- Mobility and Joint Health
Squatting encourages movement through the ankles, knees and hips. While many in the Western World suffer from diseases in these joints related to inactivity, those who squat as part of a day-to-day regiment are typically insulated from such pathology. The lower rate of knee problems in cultures that typically kneel or squat while at rest is well-documented and there’s no doubt that this is a byproduct of the strength built from routinely engaging in a deep-knee-bend.
Sitting into a squat keeps the muscles that surround the hip capsule flexible which means it’s less likely that the lifter might get bound the way they do in other areas when they are trained for a long period of time without any supplemental stretching. This stress will also target the knee joint and thicken the connective tissue that surrounds it which can insulate the knee joint against many degenerative issues.
Obviously, overuse issues can pile on over time as the thing that makes you stronger can eventually be the thing that runs you down. You still are responsible for ensuring that your squat programming pays priority to good positioning and arranges itself in a way that is sustainable. But over the entire population, I feel confident saying that those who squat regularly will be at less risk for knee and hip problems than those who do not.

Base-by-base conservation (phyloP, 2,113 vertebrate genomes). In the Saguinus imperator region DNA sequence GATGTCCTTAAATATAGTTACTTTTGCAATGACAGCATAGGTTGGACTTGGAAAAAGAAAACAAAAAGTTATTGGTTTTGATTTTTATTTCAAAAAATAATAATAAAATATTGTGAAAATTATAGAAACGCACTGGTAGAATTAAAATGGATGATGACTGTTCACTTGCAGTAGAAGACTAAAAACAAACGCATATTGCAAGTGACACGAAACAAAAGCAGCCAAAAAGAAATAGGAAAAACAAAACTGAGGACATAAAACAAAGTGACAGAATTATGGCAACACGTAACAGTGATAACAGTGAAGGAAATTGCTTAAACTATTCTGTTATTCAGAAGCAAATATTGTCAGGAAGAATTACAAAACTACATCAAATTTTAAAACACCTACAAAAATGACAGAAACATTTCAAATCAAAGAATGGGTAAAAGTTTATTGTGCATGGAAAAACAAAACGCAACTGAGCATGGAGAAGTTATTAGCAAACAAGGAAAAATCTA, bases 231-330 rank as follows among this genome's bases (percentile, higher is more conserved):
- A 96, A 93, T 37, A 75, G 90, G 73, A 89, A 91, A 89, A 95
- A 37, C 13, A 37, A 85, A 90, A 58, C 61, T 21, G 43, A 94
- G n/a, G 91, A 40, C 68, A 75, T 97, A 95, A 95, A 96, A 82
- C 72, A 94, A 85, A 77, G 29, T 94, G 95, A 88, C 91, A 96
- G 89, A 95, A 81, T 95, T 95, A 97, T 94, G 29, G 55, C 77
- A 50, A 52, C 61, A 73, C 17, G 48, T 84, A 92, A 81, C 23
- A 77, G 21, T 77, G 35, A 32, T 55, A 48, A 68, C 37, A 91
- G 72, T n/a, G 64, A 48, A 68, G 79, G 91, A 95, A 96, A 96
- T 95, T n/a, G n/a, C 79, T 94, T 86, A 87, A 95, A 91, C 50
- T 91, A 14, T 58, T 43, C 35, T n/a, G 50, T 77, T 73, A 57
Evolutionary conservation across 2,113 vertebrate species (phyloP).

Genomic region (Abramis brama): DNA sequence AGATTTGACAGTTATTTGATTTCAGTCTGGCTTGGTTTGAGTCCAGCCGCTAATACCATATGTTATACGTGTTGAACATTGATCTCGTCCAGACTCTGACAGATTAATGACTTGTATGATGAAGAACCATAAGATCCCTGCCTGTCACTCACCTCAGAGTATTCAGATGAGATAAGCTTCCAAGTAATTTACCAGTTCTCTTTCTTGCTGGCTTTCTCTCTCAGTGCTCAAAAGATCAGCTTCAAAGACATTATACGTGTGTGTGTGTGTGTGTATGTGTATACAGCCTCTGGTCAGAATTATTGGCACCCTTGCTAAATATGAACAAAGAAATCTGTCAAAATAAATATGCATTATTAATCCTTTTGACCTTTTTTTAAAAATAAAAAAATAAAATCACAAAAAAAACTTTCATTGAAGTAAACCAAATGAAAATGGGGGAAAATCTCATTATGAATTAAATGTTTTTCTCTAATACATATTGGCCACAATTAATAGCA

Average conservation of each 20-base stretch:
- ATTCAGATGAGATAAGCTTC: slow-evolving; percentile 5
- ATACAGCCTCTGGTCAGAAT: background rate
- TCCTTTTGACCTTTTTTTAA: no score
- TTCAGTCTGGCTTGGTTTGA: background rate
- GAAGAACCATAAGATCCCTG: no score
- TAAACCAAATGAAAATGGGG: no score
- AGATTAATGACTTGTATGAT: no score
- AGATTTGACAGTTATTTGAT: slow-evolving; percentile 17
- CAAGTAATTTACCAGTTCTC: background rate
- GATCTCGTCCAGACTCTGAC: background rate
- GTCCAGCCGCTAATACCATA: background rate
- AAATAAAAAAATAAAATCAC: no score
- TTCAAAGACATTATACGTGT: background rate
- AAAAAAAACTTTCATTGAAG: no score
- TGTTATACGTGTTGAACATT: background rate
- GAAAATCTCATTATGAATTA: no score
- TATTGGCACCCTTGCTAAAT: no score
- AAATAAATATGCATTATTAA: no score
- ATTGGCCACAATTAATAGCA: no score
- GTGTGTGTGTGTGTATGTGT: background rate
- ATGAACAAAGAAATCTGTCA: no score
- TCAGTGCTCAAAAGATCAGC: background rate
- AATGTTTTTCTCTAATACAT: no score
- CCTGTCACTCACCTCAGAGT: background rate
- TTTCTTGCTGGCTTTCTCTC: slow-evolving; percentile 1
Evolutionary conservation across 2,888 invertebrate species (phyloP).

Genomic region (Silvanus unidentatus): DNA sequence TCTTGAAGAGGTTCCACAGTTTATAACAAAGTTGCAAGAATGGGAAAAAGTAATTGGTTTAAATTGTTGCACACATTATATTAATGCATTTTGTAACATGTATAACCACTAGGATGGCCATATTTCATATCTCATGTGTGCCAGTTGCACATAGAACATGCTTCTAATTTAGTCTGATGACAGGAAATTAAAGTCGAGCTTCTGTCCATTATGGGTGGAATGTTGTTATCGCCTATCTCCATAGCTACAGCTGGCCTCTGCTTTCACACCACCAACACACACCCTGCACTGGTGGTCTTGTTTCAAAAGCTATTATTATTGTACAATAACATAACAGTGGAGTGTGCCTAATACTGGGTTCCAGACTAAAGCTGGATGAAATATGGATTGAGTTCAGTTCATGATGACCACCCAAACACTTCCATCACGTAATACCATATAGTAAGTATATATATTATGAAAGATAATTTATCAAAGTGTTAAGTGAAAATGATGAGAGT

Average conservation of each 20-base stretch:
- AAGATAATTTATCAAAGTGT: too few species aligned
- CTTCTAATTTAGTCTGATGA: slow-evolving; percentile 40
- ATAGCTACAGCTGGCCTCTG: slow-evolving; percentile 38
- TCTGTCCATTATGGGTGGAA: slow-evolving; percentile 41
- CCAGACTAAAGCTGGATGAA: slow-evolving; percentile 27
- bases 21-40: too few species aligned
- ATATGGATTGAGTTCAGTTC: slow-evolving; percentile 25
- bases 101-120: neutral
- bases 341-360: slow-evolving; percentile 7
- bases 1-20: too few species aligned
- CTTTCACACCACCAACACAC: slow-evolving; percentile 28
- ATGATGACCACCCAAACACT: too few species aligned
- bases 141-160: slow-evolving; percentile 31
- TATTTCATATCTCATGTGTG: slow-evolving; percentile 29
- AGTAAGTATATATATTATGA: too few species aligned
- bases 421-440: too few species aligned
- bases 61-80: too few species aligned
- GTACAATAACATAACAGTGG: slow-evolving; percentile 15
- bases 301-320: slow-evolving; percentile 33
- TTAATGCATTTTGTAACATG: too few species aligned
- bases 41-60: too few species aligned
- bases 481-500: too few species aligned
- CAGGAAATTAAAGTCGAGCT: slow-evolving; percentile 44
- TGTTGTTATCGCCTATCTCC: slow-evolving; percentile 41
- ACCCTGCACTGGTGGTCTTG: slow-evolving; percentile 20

- Psychological Development
The difficulty of dedicated squat work is the reason that it is so good developmentally to begin with. But the benefits aren’t just physical. Committing yourself to very hard work and regularly being uncomfortable (the way you might be in a full squat position with several hundred pounds across your shoulders) can improve your resolve, your aggression and your ability to execute once things get hard.
Tempering yourself against obstacles requires a specific type of training in its own right so it makes for a nice 1-2 punch when the best developmental activity can also sharpen you psychologically. If you have ever run programs that contain very high frequency and accrue a lot of volume and fatigue throughout the week, you know how draining focused squat training can be. Similarly, if you’ve ever ran a high intensity squat program that relies on sheer effort and will to progress, such as Super Squats or run-of-the-mill bodybuilding protocols like Doggcrapp training, you know that you are doomed to mediocre results unless you come in with the right psychological approach.
Living through these programs conditions you to very hard workouts, sure, but it also teaches you that daunting obstacles can be overcome and your fearful association with them can be changed. Eventually, your palms stop sweating and the butterflies stop fluttering. After so many sessions, forcing yourself to deal with such an oppressive and intimidating force, it eventually just becomes another work day. And learning that that is the end result of stubborn commitment is a very empowering lesson in life.